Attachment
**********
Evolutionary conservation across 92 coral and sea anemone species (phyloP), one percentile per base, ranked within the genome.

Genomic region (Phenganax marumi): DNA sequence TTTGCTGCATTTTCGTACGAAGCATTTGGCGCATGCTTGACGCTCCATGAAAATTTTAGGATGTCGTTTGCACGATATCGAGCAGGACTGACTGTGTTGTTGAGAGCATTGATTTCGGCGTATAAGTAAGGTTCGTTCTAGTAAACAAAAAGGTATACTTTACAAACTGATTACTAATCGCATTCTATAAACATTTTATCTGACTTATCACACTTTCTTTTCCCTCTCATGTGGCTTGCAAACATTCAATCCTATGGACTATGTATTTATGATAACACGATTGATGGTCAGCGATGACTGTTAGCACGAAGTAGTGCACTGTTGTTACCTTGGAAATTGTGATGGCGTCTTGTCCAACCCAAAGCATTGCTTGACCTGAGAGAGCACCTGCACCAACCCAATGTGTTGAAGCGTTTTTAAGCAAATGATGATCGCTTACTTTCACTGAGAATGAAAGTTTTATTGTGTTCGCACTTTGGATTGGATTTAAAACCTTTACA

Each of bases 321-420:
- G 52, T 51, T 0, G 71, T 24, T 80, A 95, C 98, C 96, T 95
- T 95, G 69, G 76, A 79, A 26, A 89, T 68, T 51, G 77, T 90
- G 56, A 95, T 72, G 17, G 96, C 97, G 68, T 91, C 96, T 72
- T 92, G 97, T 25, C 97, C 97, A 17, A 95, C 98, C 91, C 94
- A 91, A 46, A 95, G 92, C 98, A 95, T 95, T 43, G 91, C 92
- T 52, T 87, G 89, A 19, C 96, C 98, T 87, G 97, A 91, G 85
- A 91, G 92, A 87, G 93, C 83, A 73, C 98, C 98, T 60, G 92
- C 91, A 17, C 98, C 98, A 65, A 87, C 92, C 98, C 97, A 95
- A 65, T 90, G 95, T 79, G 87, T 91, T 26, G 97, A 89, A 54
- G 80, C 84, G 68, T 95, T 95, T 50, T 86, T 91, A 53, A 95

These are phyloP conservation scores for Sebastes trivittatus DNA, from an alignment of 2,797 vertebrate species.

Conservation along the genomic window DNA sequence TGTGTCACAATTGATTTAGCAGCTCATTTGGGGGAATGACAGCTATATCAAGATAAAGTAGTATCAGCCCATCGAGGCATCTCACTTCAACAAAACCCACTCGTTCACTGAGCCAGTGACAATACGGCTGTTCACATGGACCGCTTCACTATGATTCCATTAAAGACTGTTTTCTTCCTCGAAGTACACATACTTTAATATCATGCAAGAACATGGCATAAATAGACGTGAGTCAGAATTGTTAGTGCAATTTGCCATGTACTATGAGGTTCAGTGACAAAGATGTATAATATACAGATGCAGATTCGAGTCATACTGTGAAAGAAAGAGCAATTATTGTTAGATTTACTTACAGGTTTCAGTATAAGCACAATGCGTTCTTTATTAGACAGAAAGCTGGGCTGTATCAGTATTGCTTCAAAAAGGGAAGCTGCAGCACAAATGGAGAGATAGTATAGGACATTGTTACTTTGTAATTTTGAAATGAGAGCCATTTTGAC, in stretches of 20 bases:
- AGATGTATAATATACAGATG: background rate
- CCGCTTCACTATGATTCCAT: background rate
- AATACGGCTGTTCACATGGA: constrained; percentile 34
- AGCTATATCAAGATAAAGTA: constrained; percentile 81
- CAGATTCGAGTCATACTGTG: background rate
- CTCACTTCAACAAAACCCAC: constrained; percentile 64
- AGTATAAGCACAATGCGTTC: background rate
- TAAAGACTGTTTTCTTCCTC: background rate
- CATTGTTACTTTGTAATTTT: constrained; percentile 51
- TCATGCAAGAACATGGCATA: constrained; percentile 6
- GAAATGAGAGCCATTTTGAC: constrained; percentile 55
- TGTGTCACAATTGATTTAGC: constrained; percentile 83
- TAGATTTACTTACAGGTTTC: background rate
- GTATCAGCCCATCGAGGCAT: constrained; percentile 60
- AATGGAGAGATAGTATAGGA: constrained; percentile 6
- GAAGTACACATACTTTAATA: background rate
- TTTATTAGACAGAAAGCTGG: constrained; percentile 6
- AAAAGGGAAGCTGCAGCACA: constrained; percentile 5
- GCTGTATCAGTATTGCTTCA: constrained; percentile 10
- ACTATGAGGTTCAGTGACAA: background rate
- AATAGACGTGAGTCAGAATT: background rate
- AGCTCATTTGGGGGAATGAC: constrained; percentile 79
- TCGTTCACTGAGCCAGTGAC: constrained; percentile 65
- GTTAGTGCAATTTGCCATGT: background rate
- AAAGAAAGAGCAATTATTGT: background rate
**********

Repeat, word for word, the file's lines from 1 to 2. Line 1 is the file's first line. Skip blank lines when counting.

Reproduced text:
Evolutionary conservation across 92 coral and sea anemone species (phyloP), one percentile per base, ranked within the genome.

Genomic region (Phenganax marumi): DNA sequence TTTGCTGCATTTTCGTACGAAGCATTTGGCGCATGCTTGACGCTCCATGAAAATTTTAGGATGTCGTTTGCACGATATCGAGCAGGACTGACTGTGTTGTTGAGAGCATTGATTTCGGCGTATAAGTAAGGTTCGTTCTAGTAAACAAAAAGGTATACTTTACAAACTGATTACTAATCGCATTCTATAAACATTTTATCTGACTTATCACACTTTCTTTTCCCTCTCATGTGGCTTGCAAACATTCAATCCTATGGACTATGTATTTATGATAACACGATTGATGGTCAGCGATGACTGTTAGCACGAAGTAGTGCACTGTTGTTACCTTGGAAATTGTGATGGCGTCTTGTCCAACCCAAAGCATTGCTTGACCTGAGAGAGCACCTGCACCAACCCAATGTGTTGAAGCGTTTTTAAGCAAATGATGATCGCTTACTTTCACTGAGAATGAAAGTTTTATTGTGTTCGCACTTTGGATTGGATTTAAAACCTTTACA